Oracle releases Java 17, first long term update in three years

Oracle releases Java 17, first long term update in three years
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16 Sep, 2021

Technology giant Oracle has officially released Java 17, which is the first long term support release for its popular programming language and development platform in three years. 

The update comes with performance, stability, and security updates, as well as 14 JEPs (Java Development Kit enhancement proposals) meant to improve the language and platform to help developers be more productive. Java 17 has over 70 JEPs at the moment. JEPs are documents that propose enhancement to core technologies in Java. 

With its platform-independent code and integration flexibility, Java became the preferred programming language for enterprises in the mid-90s. Today, it is commonly used for programming languages for developing small web/Android applications, games, desktop apps, even large end-to-end enterprise software, though newer languages have gained prominence too.  

According to developer community platform Stack Overflow’s 2021 dev survey, languages like HTML/CSS, Python and more were preferred by developers worldwide over Java.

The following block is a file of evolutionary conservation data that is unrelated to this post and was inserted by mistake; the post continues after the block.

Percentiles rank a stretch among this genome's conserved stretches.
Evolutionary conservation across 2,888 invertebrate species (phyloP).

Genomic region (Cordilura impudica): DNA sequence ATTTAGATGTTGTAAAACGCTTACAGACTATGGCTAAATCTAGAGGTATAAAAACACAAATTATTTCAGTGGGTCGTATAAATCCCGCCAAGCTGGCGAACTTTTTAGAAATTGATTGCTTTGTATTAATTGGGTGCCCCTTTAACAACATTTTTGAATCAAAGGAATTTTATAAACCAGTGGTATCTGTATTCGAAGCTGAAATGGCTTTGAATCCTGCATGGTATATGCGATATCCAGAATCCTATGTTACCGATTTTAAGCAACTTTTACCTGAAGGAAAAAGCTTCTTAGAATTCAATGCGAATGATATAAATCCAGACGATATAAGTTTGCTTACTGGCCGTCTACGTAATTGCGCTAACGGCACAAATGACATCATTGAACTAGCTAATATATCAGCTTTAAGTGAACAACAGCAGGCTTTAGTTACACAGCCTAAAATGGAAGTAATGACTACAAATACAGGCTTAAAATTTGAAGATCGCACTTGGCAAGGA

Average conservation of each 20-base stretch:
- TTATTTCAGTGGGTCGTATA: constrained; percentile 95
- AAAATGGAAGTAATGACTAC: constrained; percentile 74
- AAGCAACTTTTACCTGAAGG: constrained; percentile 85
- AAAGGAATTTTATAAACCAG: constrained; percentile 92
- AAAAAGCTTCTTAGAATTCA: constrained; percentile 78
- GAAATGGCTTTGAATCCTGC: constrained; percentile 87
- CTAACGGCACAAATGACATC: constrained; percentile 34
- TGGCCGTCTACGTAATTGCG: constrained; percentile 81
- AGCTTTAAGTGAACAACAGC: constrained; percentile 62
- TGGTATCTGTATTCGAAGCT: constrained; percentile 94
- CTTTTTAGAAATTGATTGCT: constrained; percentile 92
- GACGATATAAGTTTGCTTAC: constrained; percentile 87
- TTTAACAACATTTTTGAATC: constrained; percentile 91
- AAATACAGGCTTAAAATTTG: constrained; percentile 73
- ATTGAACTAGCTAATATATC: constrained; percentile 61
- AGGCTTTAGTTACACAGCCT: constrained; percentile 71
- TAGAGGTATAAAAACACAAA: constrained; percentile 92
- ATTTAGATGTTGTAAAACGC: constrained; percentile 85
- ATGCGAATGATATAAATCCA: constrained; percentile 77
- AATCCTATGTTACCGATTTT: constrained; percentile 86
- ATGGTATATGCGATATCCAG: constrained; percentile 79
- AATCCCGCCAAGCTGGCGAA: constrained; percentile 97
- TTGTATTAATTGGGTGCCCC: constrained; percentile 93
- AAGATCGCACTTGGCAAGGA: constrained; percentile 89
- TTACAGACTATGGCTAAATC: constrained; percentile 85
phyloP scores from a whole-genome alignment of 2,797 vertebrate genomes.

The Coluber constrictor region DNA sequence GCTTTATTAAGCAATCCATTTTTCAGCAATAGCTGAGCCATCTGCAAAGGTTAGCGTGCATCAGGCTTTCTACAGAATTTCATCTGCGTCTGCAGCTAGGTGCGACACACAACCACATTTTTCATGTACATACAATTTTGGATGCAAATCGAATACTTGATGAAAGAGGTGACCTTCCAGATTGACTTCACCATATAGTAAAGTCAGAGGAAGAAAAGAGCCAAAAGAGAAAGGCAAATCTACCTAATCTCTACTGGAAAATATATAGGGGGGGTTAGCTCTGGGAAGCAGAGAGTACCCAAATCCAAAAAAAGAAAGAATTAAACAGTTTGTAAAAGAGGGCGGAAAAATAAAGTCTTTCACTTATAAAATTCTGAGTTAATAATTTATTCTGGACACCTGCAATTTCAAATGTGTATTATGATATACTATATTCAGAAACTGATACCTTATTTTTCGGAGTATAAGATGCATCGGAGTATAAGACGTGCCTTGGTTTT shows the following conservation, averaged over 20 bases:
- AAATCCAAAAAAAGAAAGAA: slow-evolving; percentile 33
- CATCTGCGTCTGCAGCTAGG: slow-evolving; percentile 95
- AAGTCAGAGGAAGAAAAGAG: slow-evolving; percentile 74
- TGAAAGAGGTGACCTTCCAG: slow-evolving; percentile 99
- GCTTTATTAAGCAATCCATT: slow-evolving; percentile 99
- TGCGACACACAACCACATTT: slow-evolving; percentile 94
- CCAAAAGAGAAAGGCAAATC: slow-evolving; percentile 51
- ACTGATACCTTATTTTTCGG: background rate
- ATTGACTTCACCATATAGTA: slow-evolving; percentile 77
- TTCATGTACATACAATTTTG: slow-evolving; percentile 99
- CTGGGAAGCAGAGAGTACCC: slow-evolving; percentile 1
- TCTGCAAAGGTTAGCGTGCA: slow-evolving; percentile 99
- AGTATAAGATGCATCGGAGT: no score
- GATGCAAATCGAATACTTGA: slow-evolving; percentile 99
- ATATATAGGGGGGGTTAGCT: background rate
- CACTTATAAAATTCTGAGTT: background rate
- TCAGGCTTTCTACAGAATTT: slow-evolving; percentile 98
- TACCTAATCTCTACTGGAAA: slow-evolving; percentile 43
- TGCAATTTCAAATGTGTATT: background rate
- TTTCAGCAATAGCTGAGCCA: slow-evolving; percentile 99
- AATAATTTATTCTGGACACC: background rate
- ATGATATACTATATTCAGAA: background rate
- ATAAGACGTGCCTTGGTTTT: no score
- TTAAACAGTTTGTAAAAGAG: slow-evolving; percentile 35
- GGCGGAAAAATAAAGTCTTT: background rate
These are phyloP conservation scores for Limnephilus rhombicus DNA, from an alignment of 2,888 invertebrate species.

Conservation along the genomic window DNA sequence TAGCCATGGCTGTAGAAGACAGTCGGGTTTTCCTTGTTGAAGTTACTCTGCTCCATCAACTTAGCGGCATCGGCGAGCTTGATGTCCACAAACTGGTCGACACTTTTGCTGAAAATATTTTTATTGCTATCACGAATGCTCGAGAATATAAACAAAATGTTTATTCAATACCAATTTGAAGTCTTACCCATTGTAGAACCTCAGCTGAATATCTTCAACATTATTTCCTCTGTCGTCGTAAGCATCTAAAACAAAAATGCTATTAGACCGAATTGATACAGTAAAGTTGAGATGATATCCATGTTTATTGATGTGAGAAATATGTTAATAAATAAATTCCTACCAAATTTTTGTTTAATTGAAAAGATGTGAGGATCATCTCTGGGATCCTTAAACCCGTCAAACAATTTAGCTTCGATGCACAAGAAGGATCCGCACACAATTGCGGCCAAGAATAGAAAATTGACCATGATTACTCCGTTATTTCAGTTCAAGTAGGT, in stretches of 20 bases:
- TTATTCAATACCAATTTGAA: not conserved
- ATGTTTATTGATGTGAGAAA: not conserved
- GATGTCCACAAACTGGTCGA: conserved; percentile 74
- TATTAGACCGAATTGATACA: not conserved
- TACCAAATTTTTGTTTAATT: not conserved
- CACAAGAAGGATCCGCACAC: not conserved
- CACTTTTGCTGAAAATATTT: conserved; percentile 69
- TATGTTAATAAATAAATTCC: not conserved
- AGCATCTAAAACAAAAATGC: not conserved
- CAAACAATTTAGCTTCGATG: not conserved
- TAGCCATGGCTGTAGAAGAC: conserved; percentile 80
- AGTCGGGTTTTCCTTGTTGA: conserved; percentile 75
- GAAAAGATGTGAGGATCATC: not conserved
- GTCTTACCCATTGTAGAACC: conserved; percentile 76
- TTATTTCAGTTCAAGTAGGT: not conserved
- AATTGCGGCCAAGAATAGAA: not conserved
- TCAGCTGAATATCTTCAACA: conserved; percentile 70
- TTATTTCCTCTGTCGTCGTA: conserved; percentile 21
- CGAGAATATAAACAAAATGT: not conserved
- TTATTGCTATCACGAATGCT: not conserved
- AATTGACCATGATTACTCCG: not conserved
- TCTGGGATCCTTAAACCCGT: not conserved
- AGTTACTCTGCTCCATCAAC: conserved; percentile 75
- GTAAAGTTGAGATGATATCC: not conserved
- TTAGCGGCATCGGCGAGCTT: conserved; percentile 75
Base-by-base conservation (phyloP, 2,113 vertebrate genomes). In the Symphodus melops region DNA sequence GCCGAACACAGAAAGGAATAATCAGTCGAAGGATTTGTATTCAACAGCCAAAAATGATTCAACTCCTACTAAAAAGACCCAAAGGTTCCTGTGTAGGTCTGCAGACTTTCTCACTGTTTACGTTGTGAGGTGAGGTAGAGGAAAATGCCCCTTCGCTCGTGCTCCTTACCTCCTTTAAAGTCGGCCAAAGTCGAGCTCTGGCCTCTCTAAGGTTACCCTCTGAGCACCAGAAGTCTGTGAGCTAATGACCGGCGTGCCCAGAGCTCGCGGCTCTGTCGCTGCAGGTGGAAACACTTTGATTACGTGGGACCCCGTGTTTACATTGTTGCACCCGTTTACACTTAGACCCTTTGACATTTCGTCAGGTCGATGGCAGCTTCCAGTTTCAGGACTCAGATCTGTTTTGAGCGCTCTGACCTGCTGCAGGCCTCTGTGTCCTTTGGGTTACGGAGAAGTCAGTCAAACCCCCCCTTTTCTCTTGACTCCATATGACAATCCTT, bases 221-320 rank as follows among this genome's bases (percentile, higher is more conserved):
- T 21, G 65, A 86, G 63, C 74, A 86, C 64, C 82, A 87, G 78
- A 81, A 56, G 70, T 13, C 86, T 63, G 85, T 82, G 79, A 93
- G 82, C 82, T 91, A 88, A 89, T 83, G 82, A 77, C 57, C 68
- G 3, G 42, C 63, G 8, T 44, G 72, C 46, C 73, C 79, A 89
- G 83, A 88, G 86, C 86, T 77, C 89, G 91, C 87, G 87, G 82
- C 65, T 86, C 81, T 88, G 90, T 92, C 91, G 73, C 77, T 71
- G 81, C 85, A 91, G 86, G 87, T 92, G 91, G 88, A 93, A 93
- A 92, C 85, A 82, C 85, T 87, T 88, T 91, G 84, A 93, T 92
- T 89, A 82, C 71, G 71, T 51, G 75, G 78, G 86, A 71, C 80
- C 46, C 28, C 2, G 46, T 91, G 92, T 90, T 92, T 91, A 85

While Oracle pushes a new Java update every six months, this is a long-term release with support for several years. The difference is that half yearly updates are supported by Oracle only till the next update, while this LTS update will be supported for eight years. Oracle has said that customers will get security, performance, and bug-fix updates for Java 17 through at least September 2029. 

The last LTS (long-term support) release happened three years ago with Java 11. The release cadence has been three years for a while, but moving ahead Oracle plans to make the update available every two years. So, the next LTS update, Java 21, should be available by September 2023. 

“One of the biggest challenges Java developers face today is that their organization only allows them to use the latest LTS release. By moving LTS releases to every two years, developers that are with conservative organizations now have more choice and access to the features that they love and want to use,” Georges Saab, vice president of development at Java Platform Group, Oracle, said. 

In addition to this, Oracle is also changing the licensing terms for the programming language. The company said JDK 17 and future releases will be provided under a free-to-use license until a full year after the next LTS release. 

According to Dr Arnal Dayaratna, research vice president for software development at IDC, the new, more relaxed license gives free production use of Oracle JDK for an extended time. “These changes will give organizations greater flexibility in managing the complexity of modern application development and deployments in the cloud, on-premises, and in hybrid environments,” Dayaratna added.